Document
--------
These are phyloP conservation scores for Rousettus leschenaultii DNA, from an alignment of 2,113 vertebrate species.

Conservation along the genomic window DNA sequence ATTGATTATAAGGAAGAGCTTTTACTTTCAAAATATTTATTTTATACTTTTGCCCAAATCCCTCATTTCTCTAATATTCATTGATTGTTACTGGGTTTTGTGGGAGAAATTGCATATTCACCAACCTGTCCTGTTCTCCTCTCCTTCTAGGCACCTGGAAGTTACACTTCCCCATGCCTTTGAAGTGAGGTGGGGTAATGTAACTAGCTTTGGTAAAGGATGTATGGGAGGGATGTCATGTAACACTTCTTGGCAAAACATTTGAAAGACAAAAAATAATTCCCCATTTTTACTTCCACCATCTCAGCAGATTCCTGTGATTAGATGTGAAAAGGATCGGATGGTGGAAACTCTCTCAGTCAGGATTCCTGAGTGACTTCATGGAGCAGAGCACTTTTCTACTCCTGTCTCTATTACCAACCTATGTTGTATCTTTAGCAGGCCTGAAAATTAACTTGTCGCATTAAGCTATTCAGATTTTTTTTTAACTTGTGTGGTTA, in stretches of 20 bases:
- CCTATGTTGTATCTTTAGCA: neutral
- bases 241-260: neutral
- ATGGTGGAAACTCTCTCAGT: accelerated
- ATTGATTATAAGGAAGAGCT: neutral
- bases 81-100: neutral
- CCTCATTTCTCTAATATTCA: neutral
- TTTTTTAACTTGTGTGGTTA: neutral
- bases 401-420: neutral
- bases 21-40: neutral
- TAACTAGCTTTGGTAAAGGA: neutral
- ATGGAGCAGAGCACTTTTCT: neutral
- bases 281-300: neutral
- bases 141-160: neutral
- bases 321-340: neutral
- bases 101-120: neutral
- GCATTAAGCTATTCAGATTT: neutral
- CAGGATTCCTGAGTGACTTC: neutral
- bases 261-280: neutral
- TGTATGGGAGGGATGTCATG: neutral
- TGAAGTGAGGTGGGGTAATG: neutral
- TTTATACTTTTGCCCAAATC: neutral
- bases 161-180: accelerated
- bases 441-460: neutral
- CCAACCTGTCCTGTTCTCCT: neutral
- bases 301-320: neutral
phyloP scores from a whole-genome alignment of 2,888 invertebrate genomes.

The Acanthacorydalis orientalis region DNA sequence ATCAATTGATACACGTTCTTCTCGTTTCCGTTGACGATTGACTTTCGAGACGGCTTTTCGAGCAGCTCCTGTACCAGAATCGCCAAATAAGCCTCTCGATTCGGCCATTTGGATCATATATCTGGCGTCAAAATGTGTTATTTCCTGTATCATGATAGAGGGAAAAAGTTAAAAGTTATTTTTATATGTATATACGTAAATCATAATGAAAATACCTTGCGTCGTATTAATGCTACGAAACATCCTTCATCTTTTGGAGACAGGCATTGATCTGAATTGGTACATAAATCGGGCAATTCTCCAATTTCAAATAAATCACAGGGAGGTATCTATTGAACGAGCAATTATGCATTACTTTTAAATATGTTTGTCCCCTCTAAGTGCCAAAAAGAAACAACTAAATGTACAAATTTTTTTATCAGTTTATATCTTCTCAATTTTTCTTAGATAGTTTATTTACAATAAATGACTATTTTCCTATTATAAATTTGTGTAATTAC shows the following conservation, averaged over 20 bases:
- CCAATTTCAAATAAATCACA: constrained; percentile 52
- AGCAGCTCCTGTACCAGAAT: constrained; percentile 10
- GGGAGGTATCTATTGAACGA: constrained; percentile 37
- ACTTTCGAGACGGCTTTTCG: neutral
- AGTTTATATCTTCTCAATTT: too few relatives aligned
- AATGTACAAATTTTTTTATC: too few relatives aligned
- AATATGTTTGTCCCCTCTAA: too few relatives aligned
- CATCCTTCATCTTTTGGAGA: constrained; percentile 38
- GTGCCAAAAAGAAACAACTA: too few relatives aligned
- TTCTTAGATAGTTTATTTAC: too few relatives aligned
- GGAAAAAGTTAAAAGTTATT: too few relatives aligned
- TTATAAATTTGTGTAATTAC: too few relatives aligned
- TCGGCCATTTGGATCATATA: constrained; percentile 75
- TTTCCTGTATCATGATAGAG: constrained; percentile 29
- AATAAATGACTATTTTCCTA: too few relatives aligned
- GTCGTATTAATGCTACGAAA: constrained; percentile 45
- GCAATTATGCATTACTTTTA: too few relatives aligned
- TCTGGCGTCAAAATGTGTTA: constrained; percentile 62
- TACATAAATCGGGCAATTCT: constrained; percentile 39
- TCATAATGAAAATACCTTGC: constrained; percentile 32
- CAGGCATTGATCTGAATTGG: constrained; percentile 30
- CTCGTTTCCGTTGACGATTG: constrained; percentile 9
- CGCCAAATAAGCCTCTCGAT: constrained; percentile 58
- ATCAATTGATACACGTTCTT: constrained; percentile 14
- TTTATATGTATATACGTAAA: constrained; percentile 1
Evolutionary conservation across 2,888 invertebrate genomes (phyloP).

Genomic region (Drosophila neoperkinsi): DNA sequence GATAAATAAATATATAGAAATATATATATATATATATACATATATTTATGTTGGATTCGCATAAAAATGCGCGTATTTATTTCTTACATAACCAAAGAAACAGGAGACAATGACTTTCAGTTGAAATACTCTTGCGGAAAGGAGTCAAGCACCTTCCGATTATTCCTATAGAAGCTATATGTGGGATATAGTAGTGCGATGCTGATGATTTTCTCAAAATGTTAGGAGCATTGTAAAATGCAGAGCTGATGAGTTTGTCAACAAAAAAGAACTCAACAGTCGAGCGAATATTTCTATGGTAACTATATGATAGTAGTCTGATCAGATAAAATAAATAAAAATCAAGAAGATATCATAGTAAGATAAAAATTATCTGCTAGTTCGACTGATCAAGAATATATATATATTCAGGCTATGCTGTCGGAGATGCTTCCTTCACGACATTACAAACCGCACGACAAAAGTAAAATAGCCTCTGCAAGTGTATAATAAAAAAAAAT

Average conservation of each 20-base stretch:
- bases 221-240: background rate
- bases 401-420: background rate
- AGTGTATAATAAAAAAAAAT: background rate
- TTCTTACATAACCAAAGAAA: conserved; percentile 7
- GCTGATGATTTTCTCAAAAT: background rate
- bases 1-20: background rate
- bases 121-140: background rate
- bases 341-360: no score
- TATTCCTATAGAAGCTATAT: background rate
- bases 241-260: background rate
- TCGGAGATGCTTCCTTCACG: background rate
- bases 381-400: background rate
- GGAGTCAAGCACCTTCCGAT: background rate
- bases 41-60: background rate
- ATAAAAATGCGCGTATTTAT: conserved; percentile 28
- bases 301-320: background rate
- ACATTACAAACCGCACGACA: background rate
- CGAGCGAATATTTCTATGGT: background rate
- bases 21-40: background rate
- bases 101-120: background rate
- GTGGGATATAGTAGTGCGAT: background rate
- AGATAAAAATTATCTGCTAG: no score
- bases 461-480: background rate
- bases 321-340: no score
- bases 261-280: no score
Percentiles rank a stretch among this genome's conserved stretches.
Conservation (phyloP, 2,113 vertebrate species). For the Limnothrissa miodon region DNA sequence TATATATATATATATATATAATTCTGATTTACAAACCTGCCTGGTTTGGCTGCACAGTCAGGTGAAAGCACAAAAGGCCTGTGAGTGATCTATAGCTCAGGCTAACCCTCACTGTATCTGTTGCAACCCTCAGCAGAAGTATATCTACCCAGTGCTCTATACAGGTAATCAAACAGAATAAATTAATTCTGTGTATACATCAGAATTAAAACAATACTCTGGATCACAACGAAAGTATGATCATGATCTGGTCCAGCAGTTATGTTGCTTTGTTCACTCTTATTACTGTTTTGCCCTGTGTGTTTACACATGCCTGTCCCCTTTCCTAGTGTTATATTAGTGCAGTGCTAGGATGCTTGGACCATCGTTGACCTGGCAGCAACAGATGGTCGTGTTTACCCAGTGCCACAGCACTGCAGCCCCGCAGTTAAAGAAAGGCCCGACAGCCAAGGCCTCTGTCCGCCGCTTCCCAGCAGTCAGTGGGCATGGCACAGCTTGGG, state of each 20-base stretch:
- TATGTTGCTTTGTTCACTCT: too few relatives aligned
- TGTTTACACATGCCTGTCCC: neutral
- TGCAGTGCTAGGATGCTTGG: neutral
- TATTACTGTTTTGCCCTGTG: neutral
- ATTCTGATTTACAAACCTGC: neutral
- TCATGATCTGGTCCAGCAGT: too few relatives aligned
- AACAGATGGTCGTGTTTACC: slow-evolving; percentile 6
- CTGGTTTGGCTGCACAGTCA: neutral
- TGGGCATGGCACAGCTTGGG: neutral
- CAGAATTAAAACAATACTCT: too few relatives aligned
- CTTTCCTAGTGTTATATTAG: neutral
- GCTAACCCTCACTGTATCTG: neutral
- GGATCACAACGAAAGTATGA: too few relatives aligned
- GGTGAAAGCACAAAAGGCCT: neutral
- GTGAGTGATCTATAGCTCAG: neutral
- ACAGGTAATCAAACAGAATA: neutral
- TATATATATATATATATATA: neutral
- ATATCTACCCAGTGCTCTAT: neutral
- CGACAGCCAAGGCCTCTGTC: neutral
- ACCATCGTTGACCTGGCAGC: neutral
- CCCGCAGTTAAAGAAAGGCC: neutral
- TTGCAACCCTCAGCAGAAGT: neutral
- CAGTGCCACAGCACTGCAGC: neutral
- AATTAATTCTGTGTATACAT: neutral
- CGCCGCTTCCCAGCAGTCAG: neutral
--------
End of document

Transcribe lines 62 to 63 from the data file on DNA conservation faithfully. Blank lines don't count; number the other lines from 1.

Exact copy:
- GCTGATGATTTTCTCAAAAT: background rate
- bases 1-20: background rate